Memos from March 2007


ScrapBlog — A New Way to Blog

ScrapBlog

Just in case you haven’t heard via the web, Scrap­Blog has just launch their preview-mode per se. Nick Gon­za­lez has writ­ten an announce­ment regard­ing the launch over at TechCrunch yes­ter­day. He men­tioned that you may go to the pre­view mode via http://www.scrapblog.com/preview.

I haven’t taken a detailed look at it, but from what I’ve seen, it may be suc­cess­ful like a catchy tune in the sum­mer time. So yeah, take it for a spin. You can even watch Robin Good’s YouTube screen­casts of Scrap­Blog before hand.

All From the Same Tree

Just want to share this quote w/ every­one. I found it just brows­ing a minute ago…

Only when you drink from the river of silence shall you indeed sing.
And when you have reached the moun­tain top, then you shall begin to climb.
And when the earth shall claim your limbs, then shall you truly dance.

Should we all con­fess our sins to one another we would all laugh at one another for our lack of originality.
Should we all reveal our virtues we would also laugh for the same cause.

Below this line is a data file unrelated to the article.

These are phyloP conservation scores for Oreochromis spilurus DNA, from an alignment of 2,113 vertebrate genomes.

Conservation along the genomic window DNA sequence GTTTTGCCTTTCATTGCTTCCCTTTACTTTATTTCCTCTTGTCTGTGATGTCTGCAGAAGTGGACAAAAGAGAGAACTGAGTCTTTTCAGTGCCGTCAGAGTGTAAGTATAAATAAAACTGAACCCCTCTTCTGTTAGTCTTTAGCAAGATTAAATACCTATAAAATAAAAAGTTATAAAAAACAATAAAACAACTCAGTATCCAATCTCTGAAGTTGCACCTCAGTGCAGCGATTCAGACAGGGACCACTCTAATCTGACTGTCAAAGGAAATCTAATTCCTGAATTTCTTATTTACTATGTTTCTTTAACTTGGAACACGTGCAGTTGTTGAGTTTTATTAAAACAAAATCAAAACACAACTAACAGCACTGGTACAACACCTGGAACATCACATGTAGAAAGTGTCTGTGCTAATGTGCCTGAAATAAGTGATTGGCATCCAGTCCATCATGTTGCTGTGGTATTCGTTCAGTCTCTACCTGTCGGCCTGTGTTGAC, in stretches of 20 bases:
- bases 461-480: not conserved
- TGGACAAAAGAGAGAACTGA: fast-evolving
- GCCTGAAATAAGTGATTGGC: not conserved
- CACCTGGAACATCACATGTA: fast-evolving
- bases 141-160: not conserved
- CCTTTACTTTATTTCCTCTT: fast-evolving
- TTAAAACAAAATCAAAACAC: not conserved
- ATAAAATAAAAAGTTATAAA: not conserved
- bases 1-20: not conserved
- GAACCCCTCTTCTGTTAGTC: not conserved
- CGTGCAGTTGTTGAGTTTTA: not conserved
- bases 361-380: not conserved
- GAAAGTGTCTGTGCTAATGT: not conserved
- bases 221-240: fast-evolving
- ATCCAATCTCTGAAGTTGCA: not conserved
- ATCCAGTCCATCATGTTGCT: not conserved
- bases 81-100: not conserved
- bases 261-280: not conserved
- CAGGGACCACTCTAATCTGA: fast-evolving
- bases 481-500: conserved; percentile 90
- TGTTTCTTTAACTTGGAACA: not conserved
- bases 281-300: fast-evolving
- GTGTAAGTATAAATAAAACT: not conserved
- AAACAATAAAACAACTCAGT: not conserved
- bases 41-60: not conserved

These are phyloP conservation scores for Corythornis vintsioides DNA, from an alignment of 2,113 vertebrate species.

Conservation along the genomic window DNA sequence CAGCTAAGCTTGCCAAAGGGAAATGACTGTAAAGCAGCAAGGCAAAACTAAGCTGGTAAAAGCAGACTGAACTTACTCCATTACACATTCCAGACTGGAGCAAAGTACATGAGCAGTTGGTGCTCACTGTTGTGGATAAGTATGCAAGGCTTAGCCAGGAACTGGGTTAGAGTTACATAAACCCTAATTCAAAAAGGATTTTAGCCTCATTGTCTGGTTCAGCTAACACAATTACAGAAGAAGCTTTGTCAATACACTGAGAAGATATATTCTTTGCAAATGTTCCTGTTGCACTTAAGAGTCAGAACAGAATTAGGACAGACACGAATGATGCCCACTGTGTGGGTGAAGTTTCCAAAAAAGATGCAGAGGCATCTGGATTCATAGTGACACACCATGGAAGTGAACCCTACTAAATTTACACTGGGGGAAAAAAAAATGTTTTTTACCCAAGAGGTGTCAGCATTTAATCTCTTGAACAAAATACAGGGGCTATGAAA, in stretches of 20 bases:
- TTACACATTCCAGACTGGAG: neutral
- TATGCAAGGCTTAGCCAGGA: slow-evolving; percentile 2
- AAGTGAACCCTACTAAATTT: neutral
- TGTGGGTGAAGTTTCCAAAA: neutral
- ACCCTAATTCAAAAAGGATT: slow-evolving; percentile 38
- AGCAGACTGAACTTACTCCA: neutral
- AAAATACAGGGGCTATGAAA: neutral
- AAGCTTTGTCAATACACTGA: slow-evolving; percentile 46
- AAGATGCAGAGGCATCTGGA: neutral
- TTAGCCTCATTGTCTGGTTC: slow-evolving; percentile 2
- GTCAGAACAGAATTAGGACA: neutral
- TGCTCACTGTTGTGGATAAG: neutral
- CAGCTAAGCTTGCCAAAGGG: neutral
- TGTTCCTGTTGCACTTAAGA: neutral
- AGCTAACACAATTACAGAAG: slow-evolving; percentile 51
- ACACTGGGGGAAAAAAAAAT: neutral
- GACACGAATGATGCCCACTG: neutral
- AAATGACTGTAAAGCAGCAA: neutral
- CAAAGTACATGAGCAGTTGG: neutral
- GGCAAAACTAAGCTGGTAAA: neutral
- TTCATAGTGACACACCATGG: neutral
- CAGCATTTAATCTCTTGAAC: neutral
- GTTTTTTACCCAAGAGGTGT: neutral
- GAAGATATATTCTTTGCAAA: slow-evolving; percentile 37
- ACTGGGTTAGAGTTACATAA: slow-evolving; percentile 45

— Khalil Gibran 

Virb.com — The MySpace Killer?

Well, what else can I say about this new site—Virb.com. Bril­liant!

I was going to do a writeup about the new site that is going to be com­pet­ing with the giant in online com­mu­nity, MySpace.com but I just found this review arti­cle by Kevin Sylvia, Virb — Advanced Social Net­work­ing.

Here’s my pro­file, virb.com/sherwin. Time to switch =p

The “Amen Break”

YouTube Preview Image
Can I Get An Amen?. Pro­duced by Nate Har­ri­son. 2004.

Can I Get An Amen? is an audio instal­la­tion that unfolds a crit­i­cal per­spec­tive of per­haps the most sam­pled drum beat in the his­tory of recorded music, the Amen Break. It begins with the pop track Amen Brother by 60’s soul band The Win­stons, and traces the trans­for­ma­tion of their drum solo from its orig­i­nal con­text as part of a ‘B’ side vinyl sin­gle into its use as a key aural ingre­di­ent in con­tem­po­rary cul­tural expres­sion. The work attempts to bring into scrutiny the techno-utopian notion that ‘infor­ma­tion wants to be free’- it ques­tions its effec­tive­ness as a democ­ra­tiz­ing agent. This as well as other issues are fore­grounded through a his­tory of the Amen Break and its pecu­liar rela­tion­ship to cur­rent copy­right law.